Ford: 2022 Target at Risk (NYSE: F)
On 9/19, Ford Motor Company (New York Stock Exchange: F) revealed disappointing news that it will have about 40,000 to 45,000 vehicles in stock by the end of the third quarter due to a shortage of spare parts, noting that a high percentage of vehicles are waiting Missing parts include high-demand, high-margin models such as trucks and SUVs. Inevitably, a portion of the lost revenue will be transferred to the fourth and third quarters. Adjusted EBIT is expected to be between $1.4 billion to $1.7 billion, including $1 billion in additional supply costs arising from inflation. The EBIT is materially lower than the $2.9 billion street. On the bright side, the company reiterated its adjustment for 2022. EBIT is between $11.5 and $12.5 billion, in line with $11.9 billion on Street despite limited inventory available and higher supply chain costs.
Private or industry-wide?
The Ford case appears to have taken the market by surprise as most companies had reported supply chain issues. However, in the second quarter of the year, rival General Motors (GM) highlighted similar challenges that resulted in 95,000 vehicles with missing components. Toyota(TM) saw revenue fall 23% in the second quarter due to supply chain issues, and the executive vice president of North American Sales said the current chip shortage isn’t likely to improve until the summer of 2023.
It’s also interesting to note that not every automaker is treated equally in an environment of chip scarcity. For example, in 2021, Ford had problems with the Renesas fire in Japan in the second quarter, while General Motors did not. In the third quarter, General Motors had problems with the Covid-19 outbreak in Malaysia and Ford did not. The main takeaway here is that supply chain challenges remain and are likely to continue into 2023.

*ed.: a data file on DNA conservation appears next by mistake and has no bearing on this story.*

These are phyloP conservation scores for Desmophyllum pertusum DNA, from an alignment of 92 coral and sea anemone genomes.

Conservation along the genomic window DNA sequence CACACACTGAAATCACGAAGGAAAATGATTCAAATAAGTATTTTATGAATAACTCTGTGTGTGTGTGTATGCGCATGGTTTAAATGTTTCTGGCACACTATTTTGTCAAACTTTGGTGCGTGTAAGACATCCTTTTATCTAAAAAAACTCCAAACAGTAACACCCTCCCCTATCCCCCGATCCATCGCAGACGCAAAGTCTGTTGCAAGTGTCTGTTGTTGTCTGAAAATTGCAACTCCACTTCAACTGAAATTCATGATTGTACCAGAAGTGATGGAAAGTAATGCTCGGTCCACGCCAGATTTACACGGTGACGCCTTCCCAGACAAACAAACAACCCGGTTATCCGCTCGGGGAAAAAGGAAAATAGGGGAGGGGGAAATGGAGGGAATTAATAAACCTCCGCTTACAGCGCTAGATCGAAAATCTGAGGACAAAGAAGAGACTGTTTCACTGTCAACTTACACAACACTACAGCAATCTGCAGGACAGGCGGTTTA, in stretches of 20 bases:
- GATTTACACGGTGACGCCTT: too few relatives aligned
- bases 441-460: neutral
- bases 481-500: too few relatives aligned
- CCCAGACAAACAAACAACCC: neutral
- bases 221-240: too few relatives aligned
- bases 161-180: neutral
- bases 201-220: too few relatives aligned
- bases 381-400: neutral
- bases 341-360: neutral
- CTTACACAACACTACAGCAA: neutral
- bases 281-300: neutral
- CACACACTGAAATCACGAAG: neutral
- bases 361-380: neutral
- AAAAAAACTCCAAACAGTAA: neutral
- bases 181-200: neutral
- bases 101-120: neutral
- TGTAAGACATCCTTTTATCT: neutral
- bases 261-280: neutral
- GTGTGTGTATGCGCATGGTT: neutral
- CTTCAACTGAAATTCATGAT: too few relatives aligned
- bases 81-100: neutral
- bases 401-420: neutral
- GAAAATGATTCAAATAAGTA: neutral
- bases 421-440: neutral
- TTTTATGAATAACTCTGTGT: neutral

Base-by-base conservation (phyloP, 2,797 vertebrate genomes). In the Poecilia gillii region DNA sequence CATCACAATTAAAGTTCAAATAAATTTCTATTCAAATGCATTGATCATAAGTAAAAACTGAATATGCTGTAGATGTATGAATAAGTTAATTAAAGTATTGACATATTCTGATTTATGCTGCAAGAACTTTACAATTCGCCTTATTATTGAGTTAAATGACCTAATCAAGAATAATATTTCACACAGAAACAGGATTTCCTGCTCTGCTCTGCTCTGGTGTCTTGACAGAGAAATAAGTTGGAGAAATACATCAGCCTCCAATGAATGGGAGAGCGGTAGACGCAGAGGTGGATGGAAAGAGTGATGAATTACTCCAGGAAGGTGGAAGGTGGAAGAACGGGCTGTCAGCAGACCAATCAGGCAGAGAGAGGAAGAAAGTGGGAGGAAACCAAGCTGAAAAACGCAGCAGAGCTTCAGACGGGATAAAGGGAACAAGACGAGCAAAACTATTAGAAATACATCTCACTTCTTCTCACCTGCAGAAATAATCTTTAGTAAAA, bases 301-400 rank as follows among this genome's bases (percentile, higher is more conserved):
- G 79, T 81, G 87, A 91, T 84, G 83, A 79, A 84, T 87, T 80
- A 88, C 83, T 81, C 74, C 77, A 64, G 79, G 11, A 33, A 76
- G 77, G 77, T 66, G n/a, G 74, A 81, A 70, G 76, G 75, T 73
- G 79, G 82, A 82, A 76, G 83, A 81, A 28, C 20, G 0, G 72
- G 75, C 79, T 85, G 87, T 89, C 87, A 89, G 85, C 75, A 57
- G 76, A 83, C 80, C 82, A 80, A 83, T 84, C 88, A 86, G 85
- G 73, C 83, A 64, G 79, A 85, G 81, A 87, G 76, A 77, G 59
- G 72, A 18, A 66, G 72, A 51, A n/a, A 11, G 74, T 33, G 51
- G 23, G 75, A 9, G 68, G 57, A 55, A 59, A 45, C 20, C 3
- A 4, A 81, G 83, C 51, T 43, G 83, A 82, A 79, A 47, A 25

What is the effect?
Assuming 40,000-45,000 lost vehicles each could generate roughly $10,000 of contribution margin, this equates to $400-$450 million in impact in the third quarter of 22. Plus the additional $1 billion from higher supply costs , the total impact on third-quarter earnings before interest and taxes should be $1.45 billion to $1.45 billion. This largely explains why EBIT for the third quarter of this year is estimated at $1.4-1.7 billion versus about $3 billion. However, the fact that management kept the full 2022 earnings on hold was encouraging and suggests that pricing or the right mix could be a factor. However, macroeconomic factors such as rising interest rates may make some investors begin to question the sustainability of positive pricing from a demand standpoint.
Inflation and supply chain challenges remain largely a wild card for Ford and the auto industry in general, and demand is not entirely immune from rising label prices and interest rates. While some investors may still see Ford as an attractive investment driven by significant redesign and restructuring initiatives (Ford+, electrification and autonomy), my sense is that Ford’s EBIT target for 2022 may be at risk due to rising supply costs and deteriorating Macroeconomics may cause consumers to think twice before buying a new car. The seasonally adjusted annual rate (SAAR) of US light vehicle sales fell 9% year over year to 13.5 million in July 2022. I would also note that the University of Michigan Vehicle Purchase Conditions Study is now at its lowest level in 10 years. .
From a valuation standpoint, Ford is generally understood to be cheap at 6.6 times forward earnings versus the one-year average of 8.2 times. 2022 EPS. It has seen 17 bullish revisions while revenue has seen 5 bullish revisions over the past three months, indicating a high level of confidence among the analyst community that Ford will meet expectations. However, those estimates may now be called into question as Ford will continue to contend with higher supply costs and may have to raise prices to maintain margins. If demand weakens and profitability diminishes, the stock may be reclassified to the downside.